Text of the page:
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Credit Suisse & UBS bankers are quietly bonding, becoming friends

Credit Suisse is legally merging with UBS within weeks, but it won't cease to exist when it does. In this week's announcement of the coming union, Credit Suisse CEO Sergio Ermotti said that the two banks "will continue to operate independently for the foreseeable future." Credit Suisse will still be subsumed, but in phased fashion. 

This means that if you're a banker or a trader at Credit Suisse or UBS now, you are in the somewhat awkward position of working alongside colleagues that are hypothetically, also, your competitors.

So, how's that going?

Fine, according to one Credit Suisse managing director in London. "People in each industry or M&A team already know each other well," he says, speaking on condition of anonymity. "It's therefore just a matter of being well-coordinated. We're running in parallel and senior people can speak and avoid any situations quickly."

What kinds of situations? - Competing for the same clients, working on opposite sides of the same deal; the permutations are various. Credit Suisse declined to comment on the mechanics, but the MD said the two banks' conflicts teams - which are tasked with avoiding such situations, are being merged as a matter of urgency.

In capital markets and investment banking, the big question will be who takes priority on deals. UBS clearly has the upper hand, and its bankers might be expected to supersede Credit Suisse's. However, last year Credit Suisse bankers were stronger than UBS bankers across sectors like FIG, healthcare and utilities. Historically, Credit Suisse has also had the upper hand in technology M&A.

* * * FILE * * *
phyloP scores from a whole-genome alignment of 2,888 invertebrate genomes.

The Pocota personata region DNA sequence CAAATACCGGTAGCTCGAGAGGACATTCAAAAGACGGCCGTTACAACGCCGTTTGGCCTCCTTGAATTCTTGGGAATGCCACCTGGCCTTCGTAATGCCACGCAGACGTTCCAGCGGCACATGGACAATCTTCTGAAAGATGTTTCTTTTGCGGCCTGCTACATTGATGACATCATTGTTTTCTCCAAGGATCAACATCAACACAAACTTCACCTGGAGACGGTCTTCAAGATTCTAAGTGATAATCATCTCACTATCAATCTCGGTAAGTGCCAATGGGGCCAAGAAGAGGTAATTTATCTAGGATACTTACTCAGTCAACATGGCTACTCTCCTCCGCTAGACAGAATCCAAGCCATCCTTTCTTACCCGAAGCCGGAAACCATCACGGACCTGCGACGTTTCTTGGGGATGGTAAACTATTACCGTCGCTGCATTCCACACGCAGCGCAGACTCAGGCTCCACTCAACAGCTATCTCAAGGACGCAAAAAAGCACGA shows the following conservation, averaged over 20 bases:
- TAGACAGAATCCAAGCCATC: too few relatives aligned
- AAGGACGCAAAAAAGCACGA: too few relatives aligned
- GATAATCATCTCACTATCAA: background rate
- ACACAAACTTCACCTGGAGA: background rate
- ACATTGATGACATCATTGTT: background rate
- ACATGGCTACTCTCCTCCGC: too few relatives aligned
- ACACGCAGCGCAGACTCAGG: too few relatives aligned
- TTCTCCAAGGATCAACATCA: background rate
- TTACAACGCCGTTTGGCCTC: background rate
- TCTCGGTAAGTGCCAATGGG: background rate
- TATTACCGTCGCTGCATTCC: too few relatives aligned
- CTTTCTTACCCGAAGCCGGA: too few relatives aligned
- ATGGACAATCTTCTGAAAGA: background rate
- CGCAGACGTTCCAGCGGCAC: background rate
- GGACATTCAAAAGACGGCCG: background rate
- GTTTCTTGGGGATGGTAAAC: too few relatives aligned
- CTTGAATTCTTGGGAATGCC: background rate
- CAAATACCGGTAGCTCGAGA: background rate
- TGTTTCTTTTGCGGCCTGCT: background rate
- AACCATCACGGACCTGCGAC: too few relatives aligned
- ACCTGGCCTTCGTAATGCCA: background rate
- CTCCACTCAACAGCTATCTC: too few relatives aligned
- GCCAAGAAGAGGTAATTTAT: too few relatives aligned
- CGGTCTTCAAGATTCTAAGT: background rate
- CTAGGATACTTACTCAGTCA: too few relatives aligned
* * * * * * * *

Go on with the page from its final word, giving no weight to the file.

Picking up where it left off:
There is room for dispute. Irrespective of recent performance, one US Credit Suisse veteran argues that Credit Suisse bankers are higher caliber than their UBS colleagues, and that UBS bankers should therefore cede deals to them. "Credit Suisse has been unable to win business while it's been under various clouds for the past two years, but if you look longer term, then Credit Suisse is usually in the top five or six. UBS is more likely to be in the top 15 - and that's in a good year," he says. 

In sales and trading, running the two businesses in parallel is likely to be a more complicated affair. UBS has made it clear that it intends to continue pursuing a capital light model, which is unlikely to be compatible with Credit Suisse's strength in credit trading in particular. One senior insider said merging the two banks' middle and back office functions will be horribly complex, particularly as Credit Suisse has been losing staff. "Our back office is struggling with manpower as a lot of people left," he says.

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AUTHORSarah Butcher Global Editor

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